In April 2009, the FASB issued FSP FAS 157-4, “Determining Fair Value When the Volume and Level of Activity for the Asset or Liability Have Significantly Decreased and Identifying Transactions That Are Not Orderly” (FSP FAS 157-4). FSP FAS 157-4 provides additional guidance for estimating fair value in accordance with SFAS No. 157, Fair Value Measurements, when the volume and level of activity for the asset or liability have significantly decreased. FSP FAS 157-4 also includes guidance on identifying circumstances that indicate a transaction is not orderly. FSP FAS 157-4 is effective for interim and annual reporting periods ending after June 15, 2009, with early adoption permitted for periods ending after March 15, 2009. FSP FAS 157-4 does not require disclosures for earlier periods presented for comparative purposes at initial adoption. In periods after initial adoption, FSP FAS 157-4 requires comparative disclosures only for periods ending after initial adoption. The Company does not expect the changes associated with adoption of FSP FAS 157-4 will have a material effect on the on its financial statements and disclosures.

Other recent accounting pronouncements issued by the FASB (including its Emerging Issues Task Force), the AICPA, and the SEC during the six months ended June 30, 2009 did not or are not believed to have a material impact on our present or future financial position or results of operations.

Item 3.  Quantitative and Qualitative Disclosures About Market Risk.

A smaller reporting company is not required to provide the information required by this Item.
 
Item 4T.  Controls and Procedures.

Evaluation of Disclosure Controls and Procedures. Our management, with the participation of our chief executive officer and our chief financial officer, carried out an evaluation of the effectiveness of our “disclosure controls and procedures” (as defined in the Securities Exchange Act of 1934 (the “Exchange Act”) Rules 13a-15(e) and 15-d-15(e)) as of the end of the period covered by this report (the “Evaluation Date”).  Based upon that evaluation, our chief executive officer and our chief financial officer concluded that, as of the Evaluation Date, our disclosure controls and procedures were not effective to ensure that information required to be disclosed by us in the reports that we file or submit under the Exchange Act (i) is recorded, processed, summarized and reported, within the time periods specified in the SEC’s rules and forms and (ii) is accumulated and communicated to our management, including our chief executive officer and our chief financial officer, as appropriate to allow timely decisions regarding required disclosure.  As of June 30, 2009, our disclosure controls and procedures were not effective at the reasonable assurance level due to the material weaknesses in our internal control over financial reporting described in our Form 10-K at December 31, 2008.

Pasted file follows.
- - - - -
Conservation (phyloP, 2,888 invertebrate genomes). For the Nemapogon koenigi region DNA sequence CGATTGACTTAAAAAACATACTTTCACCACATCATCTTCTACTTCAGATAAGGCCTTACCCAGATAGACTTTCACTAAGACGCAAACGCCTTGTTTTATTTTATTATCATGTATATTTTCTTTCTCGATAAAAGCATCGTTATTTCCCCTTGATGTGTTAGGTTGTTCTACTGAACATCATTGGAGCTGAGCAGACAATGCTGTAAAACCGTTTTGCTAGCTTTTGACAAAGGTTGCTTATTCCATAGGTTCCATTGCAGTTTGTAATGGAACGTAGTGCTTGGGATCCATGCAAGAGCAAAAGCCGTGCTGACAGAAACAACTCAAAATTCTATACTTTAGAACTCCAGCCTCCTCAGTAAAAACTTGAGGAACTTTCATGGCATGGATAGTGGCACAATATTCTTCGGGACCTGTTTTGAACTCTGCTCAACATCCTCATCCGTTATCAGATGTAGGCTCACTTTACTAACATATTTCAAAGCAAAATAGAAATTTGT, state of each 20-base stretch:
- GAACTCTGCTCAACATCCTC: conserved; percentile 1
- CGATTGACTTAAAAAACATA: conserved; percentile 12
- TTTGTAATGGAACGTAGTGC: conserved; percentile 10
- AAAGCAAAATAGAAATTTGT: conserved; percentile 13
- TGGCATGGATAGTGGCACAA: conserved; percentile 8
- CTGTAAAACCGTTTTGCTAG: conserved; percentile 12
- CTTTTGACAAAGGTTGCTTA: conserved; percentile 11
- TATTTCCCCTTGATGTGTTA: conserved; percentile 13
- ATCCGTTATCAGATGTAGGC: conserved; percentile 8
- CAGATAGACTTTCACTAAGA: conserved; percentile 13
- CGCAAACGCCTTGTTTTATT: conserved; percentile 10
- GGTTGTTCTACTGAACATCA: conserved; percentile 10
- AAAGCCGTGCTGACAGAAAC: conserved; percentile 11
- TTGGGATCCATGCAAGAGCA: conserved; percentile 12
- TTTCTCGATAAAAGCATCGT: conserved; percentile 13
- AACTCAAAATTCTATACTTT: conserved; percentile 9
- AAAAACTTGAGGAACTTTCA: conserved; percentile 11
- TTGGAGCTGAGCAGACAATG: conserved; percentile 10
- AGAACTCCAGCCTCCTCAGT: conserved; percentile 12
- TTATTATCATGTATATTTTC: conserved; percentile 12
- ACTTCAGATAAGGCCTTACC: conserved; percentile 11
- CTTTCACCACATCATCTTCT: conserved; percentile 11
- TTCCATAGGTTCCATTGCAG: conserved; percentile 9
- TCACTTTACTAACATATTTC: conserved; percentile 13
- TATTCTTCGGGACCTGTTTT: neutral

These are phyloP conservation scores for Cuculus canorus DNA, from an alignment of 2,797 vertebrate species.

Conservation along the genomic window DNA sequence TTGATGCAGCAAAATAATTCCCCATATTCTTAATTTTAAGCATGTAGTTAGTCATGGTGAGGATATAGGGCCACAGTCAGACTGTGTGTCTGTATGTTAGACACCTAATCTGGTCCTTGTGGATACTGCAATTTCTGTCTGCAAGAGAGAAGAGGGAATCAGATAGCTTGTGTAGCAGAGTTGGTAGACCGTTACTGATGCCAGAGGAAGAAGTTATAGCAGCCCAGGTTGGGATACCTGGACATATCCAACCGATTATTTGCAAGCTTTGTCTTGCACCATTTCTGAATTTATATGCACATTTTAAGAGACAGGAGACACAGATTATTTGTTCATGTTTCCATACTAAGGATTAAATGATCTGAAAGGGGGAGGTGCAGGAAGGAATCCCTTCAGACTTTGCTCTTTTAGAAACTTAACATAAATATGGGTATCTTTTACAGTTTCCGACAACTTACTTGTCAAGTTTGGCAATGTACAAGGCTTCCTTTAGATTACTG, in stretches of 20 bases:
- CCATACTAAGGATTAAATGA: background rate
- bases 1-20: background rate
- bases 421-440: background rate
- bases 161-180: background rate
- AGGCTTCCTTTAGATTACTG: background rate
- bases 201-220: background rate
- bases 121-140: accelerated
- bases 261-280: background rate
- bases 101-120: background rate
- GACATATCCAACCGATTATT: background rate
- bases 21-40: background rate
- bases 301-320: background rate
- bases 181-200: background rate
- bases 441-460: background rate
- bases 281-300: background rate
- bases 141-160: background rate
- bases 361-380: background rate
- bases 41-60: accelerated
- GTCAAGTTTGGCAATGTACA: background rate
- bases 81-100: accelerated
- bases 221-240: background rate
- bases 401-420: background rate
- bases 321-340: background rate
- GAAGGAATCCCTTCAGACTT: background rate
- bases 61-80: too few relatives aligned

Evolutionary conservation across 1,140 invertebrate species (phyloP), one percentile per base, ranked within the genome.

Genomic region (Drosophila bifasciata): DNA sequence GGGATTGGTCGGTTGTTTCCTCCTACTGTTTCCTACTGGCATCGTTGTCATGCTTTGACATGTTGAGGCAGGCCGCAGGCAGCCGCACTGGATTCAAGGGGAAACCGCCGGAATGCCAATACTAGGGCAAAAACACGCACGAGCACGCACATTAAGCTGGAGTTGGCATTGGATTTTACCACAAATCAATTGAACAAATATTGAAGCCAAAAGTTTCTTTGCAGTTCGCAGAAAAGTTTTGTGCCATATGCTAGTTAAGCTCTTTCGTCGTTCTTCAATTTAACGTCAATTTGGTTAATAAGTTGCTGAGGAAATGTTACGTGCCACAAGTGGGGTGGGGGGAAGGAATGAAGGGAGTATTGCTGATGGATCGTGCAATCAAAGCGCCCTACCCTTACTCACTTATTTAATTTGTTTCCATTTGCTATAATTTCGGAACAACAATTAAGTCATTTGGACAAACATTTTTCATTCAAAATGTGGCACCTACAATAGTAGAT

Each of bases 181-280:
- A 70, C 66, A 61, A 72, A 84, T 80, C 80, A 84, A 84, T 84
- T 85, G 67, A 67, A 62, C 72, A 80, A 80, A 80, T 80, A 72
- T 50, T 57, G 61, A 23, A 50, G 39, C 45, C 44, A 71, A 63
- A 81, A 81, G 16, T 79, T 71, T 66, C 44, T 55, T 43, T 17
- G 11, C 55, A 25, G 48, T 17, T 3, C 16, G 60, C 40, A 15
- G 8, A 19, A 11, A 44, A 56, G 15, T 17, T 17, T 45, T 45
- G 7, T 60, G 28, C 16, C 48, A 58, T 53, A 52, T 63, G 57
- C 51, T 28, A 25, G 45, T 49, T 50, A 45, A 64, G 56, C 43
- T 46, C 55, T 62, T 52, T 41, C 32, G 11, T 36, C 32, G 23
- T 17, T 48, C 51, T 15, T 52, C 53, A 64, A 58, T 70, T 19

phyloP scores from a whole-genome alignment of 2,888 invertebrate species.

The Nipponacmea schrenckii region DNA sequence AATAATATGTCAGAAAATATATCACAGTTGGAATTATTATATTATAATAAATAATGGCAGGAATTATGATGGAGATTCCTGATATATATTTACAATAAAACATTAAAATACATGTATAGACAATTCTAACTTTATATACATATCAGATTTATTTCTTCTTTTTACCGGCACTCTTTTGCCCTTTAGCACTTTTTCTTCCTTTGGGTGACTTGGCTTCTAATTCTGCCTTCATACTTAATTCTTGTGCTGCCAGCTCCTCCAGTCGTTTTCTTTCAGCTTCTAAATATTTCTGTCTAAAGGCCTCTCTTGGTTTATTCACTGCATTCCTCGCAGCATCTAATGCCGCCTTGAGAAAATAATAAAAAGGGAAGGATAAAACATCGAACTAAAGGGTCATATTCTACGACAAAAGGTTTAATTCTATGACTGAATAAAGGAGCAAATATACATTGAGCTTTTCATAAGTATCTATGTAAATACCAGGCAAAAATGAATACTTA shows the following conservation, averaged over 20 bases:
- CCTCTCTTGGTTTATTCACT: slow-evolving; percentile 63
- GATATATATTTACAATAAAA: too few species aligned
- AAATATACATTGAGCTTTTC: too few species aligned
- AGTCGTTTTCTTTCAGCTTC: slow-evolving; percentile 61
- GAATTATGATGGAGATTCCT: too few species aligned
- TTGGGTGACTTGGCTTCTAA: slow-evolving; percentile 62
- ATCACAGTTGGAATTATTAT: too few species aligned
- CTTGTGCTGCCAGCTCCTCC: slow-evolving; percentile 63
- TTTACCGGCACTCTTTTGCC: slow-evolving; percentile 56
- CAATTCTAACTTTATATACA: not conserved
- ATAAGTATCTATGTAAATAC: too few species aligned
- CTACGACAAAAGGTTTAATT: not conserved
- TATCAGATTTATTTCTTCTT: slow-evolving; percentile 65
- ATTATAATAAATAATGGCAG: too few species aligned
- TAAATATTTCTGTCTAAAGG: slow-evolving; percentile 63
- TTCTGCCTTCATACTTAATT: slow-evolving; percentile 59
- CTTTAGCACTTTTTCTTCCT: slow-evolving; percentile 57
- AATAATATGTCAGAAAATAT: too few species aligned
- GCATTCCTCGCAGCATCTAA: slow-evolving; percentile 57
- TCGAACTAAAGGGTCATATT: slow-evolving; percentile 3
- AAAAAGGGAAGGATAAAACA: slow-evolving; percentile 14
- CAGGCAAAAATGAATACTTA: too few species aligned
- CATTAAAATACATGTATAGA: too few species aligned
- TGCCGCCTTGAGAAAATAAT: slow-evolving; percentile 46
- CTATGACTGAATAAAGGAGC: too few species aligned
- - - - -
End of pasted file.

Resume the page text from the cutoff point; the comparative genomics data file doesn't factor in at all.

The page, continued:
17

 
 
Changes in Internal Control over Financial Reporting. In our Form 10-K at December 31, 2008, we identified certain matters that constitute material weaknesses (as defined under the Public Company Accounting Oversight Board Auditing Standard No. 2) in our internal control over financial reporting as discussed on Management’s Report on Internal Control Over Financial Reporting.  We are undergoing ongoing evaluation and improvements in our internal control over financial reporting.  Regarding our identified weaknesses, we have performed the following remediation efforts:




 There was no other change in our internal control over financial reporting that occurred during the period covered by this report that has materially affected, or is reasonably likely to materially affect, our internal control over financial reporting.
 

 

 
18

 

 
 
Item 1.  Legal Proceedings
 
None.
 
Item 1A.  Risk Factors
 
A smaller reporting company is not required to provide the information required by this Item.
 
Item 2. Unregistered Sales of Equity Securities and Use of Proceeds
 
On February 11, 2009 52,420 shares of unregistered common stock were issued at the market value for an aggregate value of $65,000 as compensation for services payable under a distribution agreement.  On June 9, 2009, 16,671 shares were issued for $18,000 in services.  On May 13, 2009, 2,000 common shares were issued in conversion of 500 shares of preferred stock.  On July 27, 2009 12,950 shares were issued as settlement of the preferred stock dividend in the amount of $23,000.  Such transactions were transaction exempt from registration under Section 4(2) of the Securities Act of 1933, as amended, on the basis of each recipient’s pre-existing relationship with the Company.

Item 3.  Defaults Upon Senior Securities

None

Item 4.  Submission of Matters to a Vote of Security Holders

None

Item 5.  Other Information

None

Item 6. Exhibits
 
Exhibit No.
Description
10.1
Standard Offer, Agreement, and Escrow Instructions for Purchase of Real Estate dated April 23, 2009, as amended.*
10.2
Standard Industrial Commercial Lease Agreement dated May 7, 2009, as amended.*
31.1
Certification of Chief Executive Officer pursuant to Section 302 of the Sarbanes-Oxley Act of 2002.*
31.2
Certification of Chief Financial Officer pursuant to Section 302 of the Sarbanes-Oxley Act of 2002.*
32.1
Certification of Chief Executive Officer pursuant to Section 906 of the Sarbanes-Oxley Act of 2002.*
32.2
Certification of Chief Financial Officer pursuant to Section 906 of the Sarbanes-Oxley Act of 2002.*
 
 
 
 
19

 


 
SIGNATURES
 
Pursuant to the requirements of the Securities Exchange Act of 1934, the registrant has duly caused this report to be signed on its behalf by the undersigned thereunto duly authorized.
 
 
Reed’s, Inc.
(Registrant)
 
Date:   August 14, 2009
/s/ Christopher J. Reed
 
Christopher J.  Reed
 
President and Chief Executive Officer
 
(Principal Executive Officer)
   
Date:   August 14, 2009
/s/ James Linesch
James Linesch
 
Chief Financial Officer
(Principal Financial Officer)